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MCN  says:

How do you react to being asked to remove your helmet at a petrol station?

It’s cold, fingers are numb, the sun is setting and there’s still twenty frosty miles left before the warmth of home. But first it’s time for petrol: pull up at the station, unhook the nozzle and the digits won’t budge. A puzzled look at the attendant is met with a tannoy announcement: “Can you remove your helmet please”. pollcomment

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  • Posted 2 years ago (22 April 2013 15:54)

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Mar 08

Posts: 72

sallison30 says:

Britain loves oppression and the reason they get away with it is so many people simply accept it!

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Mar 10

Posts: 60

maculopathy says:


only ever been asked once - it wasn't an issue, I didn't feel racialy abused (because motorcyclists aren't a race all you numb nuts who say stuff like that are mistaken)

Some people just love to get enraged about anything petty that in the grand scheme of things really doesn't matter at all, I wonder how many of the big well I did this type stories are actually true.

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Oct 10

Posts: 186

zoobaz says:

I usually take it off anyway

I just think it's just common courtesy.

If I'm going to speak to another human being then they'd probably like to see who they're talking to.

I really don't find it a problem to be honest.

I worked in retail in a kinda high cash-flow environment years ago (first job out of college) and people coming in with their faces hidden was terrifying. Lets not get into the religious debate here, all I'm saying is I have a choice and I choose to take it off.



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Feb 13

Posts: 30

azicat says:

I always take the helmet off before filling up - it's just part of the routine.  All my riding mates do the same here too, and it's not a big deal. Perhaps we're more laid back about things like this in Australia and like to say hello to the guys that work at the station too.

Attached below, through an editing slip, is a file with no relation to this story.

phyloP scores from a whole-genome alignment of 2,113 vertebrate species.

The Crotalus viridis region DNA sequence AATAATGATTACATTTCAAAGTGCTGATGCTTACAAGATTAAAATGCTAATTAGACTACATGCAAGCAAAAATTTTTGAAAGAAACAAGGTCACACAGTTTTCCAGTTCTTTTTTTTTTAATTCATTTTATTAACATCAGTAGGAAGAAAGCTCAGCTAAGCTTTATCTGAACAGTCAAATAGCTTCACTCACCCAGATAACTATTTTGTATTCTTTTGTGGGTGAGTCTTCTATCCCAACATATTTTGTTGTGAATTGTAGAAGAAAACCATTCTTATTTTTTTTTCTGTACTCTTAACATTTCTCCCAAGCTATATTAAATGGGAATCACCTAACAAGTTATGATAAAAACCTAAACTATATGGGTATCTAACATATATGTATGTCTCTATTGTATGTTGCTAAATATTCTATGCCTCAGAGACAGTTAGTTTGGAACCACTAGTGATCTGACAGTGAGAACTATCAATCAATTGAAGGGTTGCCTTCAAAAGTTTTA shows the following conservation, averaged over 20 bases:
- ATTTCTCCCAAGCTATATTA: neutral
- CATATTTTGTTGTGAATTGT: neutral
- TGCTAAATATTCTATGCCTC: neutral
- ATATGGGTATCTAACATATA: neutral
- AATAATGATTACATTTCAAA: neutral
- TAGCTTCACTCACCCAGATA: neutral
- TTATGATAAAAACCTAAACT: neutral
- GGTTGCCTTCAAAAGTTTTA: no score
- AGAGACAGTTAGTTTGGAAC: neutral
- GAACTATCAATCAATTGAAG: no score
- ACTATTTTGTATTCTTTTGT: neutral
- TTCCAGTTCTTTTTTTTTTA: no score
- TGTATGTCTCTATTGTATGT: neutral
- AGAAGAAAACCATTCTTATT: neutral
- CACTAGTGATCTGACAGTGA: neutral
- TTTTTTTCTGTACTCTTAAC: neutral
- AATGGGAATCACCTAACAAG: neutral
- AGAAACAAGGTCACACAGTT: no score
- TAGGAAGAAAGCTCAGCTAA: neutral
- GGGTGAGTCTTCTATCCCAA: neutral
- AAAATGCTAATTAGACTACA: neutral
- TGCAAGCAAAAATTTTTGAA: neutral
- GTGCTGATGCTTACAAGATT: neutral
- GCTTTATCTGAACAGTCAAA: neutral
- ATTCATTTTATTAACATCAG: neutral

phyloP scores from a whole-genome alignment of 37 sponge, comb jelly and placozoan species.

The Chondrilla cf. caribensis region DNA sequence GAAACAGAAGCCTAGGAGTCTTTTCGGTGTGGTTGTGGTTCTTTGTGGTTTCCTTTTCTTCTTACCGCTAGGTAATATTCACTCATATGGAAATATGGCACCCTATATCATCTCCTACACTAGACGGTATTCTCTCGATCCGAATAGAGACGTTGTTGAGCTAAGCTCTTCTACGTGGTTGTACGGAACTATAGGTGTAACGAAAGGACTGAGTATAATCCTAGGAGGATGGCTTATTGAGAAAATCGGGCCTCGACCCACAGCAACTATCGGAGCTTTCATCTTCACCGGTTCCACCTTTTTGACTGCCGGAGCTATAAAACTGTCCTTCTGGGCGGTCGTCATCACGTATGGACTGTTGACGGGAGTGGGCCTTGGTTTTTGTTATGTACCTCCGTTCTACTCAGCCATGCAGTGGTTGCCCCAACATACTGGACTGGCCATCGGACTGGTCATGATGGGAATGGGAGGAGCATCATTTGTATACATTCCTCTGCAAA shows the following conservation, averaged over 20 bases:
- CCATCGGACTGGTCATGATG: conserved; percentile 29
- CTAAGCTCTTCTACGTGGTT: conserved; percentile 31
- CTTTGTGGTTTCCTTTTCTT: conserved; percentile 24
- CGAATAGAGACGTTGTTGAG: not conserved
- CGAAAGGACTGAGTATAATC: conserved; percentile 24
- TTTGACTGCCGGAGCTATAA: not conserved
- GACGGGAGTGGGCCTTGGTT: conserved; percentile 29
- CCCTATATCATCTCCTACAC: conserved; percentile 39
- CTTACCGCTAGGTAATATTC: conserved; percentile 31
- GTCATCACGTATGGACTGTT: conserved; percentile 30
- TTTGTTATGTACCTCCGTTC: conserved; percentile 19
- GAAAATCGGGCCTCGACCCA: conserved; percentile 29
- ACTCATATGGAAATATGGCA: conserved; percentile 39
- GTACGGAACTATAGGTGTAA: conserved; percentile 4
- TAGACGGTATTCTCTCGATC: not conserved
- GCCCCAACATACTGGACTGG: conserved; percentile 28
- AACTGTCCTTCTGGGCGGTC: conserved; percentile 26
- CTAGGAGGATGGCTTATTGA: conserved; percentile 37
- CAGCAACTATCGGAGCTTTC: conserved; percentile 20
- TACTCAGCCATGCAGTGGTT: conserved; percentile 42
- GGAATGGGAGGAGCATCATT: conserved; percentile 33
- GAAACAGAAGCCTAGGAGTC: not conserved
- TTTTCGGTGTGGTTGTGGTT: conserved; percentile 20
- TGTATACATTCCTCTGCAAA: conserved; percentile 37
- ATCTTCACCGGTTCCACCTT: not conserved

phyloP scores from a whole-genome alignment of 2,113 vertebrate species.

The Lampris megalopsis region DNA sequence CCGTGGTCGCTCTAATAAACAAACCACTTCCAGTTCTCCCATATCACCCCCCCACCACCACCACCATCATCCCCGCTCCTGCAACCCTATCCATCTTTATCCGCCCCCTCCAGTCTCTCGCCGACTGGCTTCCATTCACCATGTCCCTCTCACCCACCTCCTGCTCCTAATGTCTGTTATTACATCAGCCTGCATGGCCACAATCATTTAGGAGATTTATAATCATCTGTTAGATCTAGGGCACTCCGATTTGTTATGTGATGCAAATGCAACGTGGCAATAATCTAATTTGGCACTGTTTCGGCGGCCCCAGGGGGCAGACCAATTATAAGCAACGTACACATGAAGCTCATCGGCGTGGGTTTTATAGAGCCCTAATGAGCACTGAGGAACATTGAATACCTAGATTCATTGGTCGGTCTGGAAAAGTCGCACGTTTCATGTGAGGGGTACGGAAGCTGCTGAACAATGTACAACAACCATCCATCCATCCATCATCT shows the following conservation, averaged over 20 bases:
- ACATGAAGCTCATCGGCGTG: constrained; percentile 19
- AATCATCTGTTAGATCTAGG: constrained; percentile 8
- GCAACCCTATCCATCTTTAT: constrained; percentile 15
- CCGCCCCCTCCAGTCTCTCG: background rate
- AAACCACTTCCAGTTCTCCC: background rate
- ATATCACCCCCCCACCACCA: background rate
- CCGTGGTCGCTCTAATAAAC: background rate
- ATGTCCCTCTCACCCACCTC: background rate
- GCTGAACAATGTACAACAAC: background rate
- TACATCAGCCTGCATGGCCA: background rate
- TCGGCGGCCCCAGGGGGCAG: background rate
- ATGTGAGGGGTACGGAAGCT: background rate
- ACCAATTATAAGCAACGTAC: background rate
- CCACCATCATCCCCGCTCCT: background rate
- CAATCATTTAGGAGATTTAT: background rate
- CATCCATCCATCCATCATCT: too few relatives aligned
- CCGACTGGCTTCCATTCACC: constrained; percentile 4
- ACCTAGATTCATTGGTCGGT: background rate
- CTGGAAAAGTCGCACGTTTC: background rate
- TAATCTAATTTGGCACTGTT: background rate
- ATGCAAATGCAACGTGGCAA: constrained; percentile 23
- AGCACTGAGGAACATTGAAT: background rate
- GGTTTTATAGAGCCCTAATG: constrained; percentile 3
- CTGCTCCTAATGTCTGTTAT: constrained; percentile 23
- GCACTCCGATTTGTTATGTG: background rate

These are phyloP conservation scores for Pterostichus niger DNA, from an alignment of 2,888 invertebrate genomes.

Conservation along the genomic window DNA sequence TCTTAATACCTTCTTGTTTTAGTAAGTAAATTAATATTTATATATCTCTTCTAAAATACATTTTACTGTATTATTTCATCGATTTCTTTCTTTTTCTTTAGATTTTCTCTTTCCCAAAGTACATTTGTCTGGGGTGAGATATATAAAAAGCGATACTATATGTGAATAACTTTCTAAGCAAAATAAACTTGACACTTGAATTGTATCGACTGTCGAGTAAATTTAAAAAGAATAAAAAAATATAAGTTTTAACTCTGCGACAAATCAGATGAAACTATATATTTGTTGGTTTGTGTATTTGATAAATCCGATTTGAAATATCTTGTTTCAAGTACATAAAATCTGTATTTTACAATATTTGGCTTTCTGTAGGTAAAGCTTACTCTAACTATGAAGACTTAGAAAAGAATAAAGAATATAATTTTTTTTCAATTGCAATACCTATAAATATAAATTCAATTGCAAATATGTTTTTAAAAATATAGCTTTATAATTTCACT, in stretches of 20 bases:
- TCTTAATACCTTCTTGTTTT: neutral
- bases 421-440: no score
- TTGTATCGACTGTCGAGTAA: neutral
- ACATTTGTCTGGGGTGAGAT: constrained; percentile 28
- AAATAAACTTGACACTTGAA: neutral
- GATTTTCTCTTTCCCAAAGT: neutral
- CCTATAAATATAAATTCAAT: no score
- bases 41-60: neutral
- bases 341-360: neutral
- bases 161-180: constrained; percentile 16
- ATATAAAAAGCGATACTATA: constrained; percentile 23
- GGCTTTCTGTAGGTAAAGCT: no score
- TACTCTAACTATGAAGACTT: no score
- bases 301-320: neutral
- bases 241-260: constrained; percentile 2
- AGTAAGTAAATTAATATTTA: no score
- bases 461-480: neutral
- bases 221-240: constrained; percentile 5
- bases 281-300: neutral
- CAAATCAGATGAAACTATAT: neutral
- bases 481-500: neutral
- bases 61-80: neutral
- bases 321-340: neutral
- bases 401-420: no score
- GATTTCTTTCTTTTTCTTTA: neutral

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Jan 13

Posts: 31

TTdaft says:

Why do MCN always word the selections with a chip on shoulder type attitude?

Option D - I like to take my lid off to talk to the staff

I have never had a problem with forecourt attendents with attitude, maybe because I don't give them any

has to be said I normally take my lid off anyway, except the few garages that I use locally and are known.

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Sep 09

Posts: 893

Rogerborg says:

Eff off with the equality argument

Being a biker is not a "protected characteristic" for equality legislation.  Which is a misnomer anyway because it enforces special treatment, not equality.

Their gaff, their rules. If you don't like it, take your grubby £10 note elsewhere, they don't really want our business anyway.  And I'd rather be told the truth - "We think you'll do a ride-away" - then some tosh about checking age or the hilarious "your lid might fill up with fumes" that some twunt at Morrisons was peddling.

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Mar 10

Posts: 1035

bmwgs says:


well i just like to say in OZ was the only place i have ever been ask to get off the bike and fill the tank with the bike on the side stand as they said it was a fire risk for me to sit on the seat to get the tank fill to the top.


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Aug 02

Posts: 553


I really don't know what all the fuss is about this, i've been riding on the road since i was 16 in 1979 and have always taken my helmet off when i fill up, it's the polite and courteous thing to do.

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Jun 12

Posts: 14

jahtlR says:

Take the helmet off and put a burka on!

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Apr 09

Posts: 46

deaks25 says:

Flip Front

I've been riding for years, only ever had flip-front helmets. Never been asked to remove my helmet. Yes they're a compromise on safety compared to a full face, but my riding mostly commuting so I find it a fair compromise.

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